I kind of liked the impartial rejection messages though. "WRONG!" was all you ever got back from the judges ...

      While I agree "using tools that solved the problems already is kind of pointless", I don't see anythign wrong with attacking algorithmic problems with say, just the standard Perl installation (no CPAN).

      Though I wasn't ever involved, I particularly liked the race car problem at the ICFP: here. ... language essentially doesn't matter in the contest, thought does.

        While I agree "using tools that solved the problems already is kind of pointless", I don't see anythign wrong with attacking algorithmic problems with say, just the standard Perl installation
        It depends on what kind of algorithmic problems your problem is about. If it's a parsing problem, there's a gigantic difference between using Pascal and Perl. The former will force the programmer to make an algorithm. The latter only needs a few buttons to be pushed. If the problem asks for complex matrix manipulation, it's going to be a lot easier in APL than in C.

        If you want to focus on solving algorithms, you let everyone use the same language, or set of languages, and you pick reasonably 'bare-bone' languages, like Pascal and C. You don't pick Perl, Python, or APL.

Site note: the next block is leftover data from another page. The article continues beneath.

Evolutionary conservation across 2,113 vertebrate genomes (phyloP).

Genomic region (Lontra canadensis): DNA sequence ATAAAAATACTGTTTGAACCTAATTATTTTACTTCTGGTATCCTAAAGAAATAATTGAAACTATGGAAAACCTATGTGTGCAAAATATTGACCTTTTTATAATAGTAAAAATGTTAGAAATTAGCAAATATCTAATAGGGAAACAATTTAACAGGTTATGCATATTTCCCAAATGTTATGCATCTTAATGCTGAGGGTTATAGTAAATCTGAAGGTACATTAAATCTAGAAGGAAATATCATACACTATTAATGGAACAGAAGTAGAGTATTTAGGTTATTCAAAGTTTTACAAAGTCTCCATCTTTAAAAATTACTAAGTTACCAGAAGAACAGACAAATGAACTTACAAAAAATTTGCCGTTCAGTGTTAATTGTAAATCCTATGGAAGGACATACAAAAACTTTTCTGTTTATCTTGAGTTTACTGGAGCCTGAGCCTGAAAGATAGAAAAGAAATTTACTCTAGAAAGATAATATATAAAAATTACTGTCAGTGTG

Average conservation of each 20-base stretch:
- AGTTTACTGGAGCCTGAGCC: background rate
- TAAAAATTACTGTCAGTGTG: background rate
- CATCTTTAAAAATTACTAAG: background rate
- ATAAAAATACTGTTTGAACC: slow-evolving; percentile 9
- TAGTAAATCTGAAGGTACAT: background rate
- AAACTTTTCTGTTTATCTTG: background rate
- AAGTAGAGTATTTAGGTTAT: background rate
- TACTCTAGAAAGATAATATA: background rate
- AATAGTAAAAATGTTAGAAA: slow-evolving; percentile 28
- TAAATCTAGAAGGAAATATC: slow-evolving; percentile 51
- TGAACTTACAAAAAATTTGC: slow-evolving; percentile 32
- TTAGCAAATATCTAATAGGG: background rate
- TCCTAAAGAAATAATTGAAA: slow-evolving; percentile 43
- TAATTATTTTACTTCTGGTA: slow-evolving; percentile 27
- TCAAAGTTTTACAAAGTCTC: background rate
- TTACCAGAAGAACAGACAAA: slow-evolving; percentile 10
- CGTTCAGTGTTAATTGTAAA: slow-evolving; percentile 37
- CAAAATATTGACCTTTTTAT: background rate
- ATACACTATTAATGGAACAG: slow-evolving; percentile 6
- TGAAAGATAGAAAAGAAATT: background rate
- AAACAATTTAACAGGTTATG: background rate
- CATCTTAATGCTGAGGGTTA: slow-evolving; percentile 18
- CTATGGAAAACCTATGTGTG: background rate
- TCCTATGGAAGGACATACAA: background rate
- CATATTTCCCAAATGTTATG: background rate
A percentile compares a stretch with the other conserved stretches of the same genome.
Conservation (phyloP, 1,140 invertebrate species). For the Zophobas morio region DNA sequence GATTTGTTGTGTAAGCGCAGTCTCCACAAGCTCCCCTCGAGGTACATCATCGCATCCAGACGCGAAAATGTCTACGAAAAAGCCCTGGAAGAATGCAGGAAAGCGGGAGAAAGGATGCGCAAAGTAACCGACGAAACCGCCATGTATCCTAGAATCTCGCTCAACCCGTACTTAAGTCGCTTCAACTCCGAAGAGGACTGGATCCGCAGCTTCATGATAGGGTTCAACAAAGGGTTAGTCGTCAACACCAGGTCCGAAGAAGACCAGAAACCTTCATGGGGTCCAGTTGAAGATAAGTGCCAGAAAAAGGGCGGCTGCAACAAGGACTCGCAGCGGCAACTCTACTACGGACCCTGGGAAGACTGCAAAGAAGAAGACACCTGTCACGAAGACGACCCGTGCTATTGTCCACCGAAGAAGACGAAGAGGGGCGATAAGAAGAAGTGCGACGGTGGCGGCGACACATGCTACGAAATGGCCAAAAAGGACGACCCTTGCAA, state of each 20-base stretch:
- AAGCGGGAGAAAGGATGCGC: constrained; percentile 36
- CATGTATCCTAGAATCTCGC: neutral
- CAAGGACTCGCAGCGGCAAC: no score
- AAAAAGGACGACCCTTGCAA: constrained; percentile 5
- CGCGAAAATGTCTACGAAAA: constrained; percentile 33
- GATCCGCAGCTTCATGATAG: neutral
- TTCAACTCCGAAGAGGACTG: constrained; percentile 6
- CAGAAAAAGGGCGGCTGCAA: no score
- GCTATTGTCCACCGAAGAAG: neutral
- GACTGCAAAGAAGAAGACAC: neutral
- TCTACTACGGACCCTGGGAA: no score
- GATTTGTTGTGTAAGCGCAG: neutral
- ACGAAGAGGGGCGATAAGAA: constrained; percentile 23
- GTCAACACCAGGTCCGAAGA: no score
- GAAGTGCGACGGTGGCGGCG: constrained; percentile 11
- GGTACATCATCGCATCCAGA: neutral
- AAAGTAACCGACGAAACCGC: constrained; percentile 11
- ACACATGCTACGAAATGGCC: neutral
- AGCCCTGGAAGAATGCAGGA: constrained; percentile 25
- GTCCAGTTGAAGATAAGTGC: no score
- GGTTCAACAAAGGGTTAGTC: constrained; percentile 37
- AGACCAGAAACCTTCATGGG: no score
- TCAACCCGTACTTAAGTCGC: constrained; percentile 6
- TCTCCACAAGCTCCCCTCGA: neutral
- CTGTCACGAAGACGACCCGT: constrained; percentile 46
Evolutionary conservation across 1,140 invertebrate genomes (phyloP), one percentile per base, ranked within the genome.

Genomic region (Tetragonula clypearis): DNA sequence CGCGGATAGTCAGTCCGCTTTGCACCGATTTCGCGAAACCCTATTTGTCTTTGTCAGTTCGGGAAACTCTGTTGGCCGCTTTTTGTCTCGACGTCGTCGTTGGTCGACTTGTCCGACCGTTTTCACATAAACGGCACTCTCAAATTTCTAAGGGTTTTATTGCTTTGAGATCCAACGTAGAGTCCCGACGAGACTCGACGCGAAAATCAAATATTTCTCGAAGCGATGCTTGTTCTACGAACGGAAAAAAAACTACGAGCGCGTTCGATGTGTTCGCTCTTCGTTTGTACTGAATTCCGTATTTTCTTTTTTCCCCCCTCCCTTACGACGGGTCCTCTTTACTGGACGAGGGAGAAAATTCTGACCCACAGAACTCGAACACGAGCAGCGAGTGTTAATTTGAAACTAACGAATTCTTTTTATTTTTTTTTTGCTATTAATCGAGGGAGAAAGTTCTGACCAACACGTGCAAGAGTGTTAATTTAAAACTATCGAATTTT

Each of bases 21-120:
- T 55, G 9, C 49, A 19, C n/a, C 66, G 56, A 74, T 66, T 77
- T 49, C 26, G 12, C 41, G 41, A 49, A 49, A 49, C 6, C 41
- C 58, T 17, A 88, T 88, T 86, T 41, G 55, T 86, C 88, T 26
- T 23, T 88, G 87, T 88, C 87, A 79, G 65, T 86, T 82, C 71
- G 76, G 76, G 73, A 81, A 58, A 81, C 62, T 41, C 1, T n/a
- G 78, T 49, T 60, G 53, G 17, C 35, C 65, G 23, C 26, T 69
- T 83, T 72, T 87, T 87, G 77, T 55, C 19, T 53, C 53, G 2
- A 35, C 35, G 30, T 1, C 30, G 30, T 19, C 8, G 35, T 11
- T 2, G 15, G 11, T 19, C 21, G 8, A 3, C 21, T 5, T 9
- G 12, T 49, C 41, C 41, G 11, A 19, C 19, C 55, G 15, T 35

Re: Re: Competition fuels obsession over Perl
by dragonchild (Archbishop) on Feb 19, 2004 at 16:51 UTC
    Heh. The last year I competed in the ACM, we had 4 students in the club, so there were two teams - three freshmen/sophomores on one and me (a third-semester senior) on the other. I placed 12th in my region. :-)

    What really annoyed me was that this was after I'd learned Perl and I had to go back to using C++. ICK!

    Of course, a few years before me, someone else from my school had his own scribe. He would write the problems out on paper and she would go type them in. (I think he solved 5 problems that year, 4 without errors.)

    We are the carpenters and bricklayers of the Information Age.

    Please remember that I'm crufty and crochety. All opinions are purely mine and all code is untested, unless otherwise specified.